Dahl: The golden rule: Do unto others as you would have them do unto you. I’ve never found that inapplicable, to any moment or any day of my life.
Philanthropy: It sounds like business and philanthropy go hand-in-hand for you, and that much of your work would fall under the category of “social enterprise.”
Dahl: My company is doing a project in Dagestan in the Caucasus Mountains where the Boston bombers’ parents live and where one of the bombers was radicalized, where many policemen and moderate Islamic clerics have been killed in the last few years. It’s a very difficult area. We’re trying to do an agricultural development project there, putting in irrigation systems, vegetable and grain storage buildings, along with machinery, training, and technology. It’s seemingly impossible to do what needs to be done. I’ve made decisions to extend them credit that probably don’t make a lot of sense. But I have such a sense of wanting to help.
I just came back from Siberia where I was honored by the government of the Kemerovo Oblast for helping to create an agricultural machinery manufacturing business there, Agro, that has become very successful. I call it my mini-Marshall Plan. After the fall of the Soviet Union, there weren’t many people going there to help. I felt that the situation was so desperate that even if our company never made any money but could make life better for them, it would be a really good thing. It was almost embarrassing to hear them give me thanks for helping them develop something that is not only good for their 200 employees in the region, but sustainable and profitable. Communities have got to have an economic foundation that’s real and viable. That’s what we’re able to create with this company.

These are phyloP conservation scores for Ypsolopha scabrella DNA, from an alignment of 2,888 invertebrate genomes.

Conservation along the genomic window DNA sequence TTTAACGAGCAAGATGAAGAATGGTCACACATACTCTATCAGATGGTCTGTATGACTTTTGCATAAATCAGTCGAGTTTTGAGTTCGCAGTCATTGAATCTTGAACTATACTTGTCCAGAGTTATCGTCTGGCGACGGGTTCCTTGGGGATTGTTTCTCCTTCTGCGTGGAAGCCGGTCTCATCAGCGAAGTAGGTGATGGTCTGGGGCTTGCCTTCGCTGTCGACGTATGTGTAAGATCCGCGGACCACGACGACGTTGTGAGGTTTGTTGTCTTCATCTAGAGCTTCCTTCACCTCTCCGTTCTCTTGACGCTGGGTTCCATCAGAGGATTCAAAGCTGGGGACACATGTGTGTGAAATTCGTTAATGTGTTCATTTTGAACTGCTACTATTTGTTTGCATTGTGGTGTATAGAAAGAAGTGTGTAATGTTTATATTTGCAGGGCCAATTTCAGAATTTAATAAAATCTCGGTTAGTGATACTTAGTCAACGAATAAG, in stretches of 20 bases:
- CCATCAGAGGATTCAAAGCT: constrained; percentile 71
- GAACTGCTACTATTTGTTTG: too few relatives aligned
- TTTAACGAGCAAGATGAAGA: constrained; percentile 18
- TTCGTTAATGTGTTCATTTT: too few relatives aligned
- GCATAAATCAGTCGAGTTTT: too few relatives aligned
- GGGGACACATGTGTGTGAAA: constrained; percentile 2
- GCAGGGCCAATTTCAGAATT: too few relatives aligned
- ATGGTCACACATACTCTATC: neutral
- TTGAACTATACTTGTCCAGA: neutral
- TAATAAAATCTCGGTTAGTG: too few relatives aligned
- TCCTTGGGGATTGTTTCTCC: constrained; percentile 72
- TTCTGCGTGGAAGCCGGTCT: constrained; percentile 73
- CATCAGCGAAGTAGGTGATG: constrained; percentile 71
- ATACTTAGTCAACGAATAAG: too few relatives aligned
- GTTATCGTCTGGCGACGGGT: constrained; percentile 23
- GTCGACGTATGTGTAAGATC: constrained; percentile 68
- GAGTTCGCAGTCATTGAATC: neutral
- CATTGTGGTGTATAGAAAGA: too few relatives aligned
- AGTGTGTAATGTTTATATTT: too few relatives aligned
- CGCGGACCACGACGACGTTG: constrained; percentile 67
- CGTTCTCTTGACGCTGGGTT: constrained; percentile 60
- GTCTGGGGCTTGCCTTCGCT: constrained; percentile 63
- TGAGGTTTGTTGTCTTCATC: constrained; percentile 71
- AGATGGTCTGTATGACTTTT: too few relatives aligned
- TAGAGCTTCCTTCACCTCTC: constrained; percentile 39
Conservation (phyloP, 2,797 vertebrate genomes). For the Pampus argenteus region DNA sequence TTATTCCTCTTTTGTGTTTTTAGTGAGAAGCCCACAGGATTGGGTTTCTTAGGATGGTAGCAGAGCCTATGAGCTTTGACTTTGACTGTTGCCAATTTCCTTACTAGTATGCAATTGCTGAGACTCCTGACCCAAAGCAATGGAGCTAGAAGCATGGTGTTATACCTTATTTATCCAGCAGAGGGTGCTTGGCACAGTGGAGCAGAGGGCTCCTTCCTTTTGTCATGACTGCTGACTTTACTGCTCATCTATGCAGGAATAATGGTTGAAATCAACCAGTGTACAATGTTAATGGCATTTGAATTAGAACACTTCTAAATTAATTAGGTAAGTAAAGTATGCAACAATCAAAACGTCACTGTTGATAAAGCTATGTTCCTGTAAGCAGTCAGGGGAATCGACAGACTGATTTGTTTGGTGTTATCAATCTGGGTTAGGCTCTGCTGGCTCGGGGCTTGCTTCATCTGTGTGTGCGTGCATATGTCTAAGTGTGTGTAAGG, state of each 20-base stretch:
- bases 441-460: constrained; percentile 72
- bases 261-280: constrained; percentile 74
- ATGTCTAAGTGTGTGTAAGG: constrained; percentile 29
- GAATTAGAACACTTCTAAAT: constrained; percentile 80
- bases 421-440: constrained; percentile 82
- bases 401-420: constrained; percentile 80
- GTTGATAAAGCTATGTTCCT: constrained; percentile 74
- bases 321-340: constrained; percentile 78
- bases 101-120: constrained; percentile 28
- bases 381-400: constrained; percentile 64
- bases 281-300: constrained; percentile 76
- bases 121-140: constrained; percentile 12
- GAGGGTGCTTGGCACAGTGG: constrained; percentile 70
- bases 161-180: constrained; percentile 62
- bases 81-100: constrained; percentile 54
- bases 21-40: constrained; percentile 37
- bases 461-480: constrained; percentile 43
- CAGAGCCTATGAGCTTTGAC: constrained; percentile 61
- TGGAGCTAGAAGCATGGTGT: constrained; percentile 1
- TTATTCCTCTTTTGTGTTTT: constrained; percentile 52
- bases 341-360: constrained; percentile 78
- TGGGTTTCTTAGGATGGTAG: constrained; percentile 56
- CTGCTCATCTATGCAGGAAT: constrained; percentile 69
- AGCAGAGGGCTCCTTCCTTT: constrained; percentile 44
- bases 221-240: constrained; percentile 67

Philanthropy: You recently took a sabbatical to read old journals and think about where to spend your time in the future. Can you tell me more about that and why you did it?
Dahl: To quote Socrates, “The unexamined life is not worth living.” It was a time of deep reflection on what I should be doing with my time: Are there any corrections I should be making? There were some wonderful ideas that came out of the sabbatical. During that month of reflection, I cut off all business e-mails and phone calls.
I read my old journals; they went back 40 years. I have journaled weekly for much of my life, though for some years it’s become infrequent. During critical times of my life, I did it on a daily basis. It was helpful to read them.
Some simple ideas came out of it. For example, our company had always given a birthday gift as a company, a $50 check in the mail to the spouses of employees. We’ve done this for years, but I thought, “Why don’t I write a personal note with it?” So I began writing personal notes, and the response has just been unbelievable from employees and spouses. I’ve had so many notes back from them.
The sabbatical was just a real simple, personal time, but a number of wonderful little ideas like that emerged, as well as a sense of commitment: Yes, I’m doing what I should be doing, and the business that I’m involved in is worthwhile.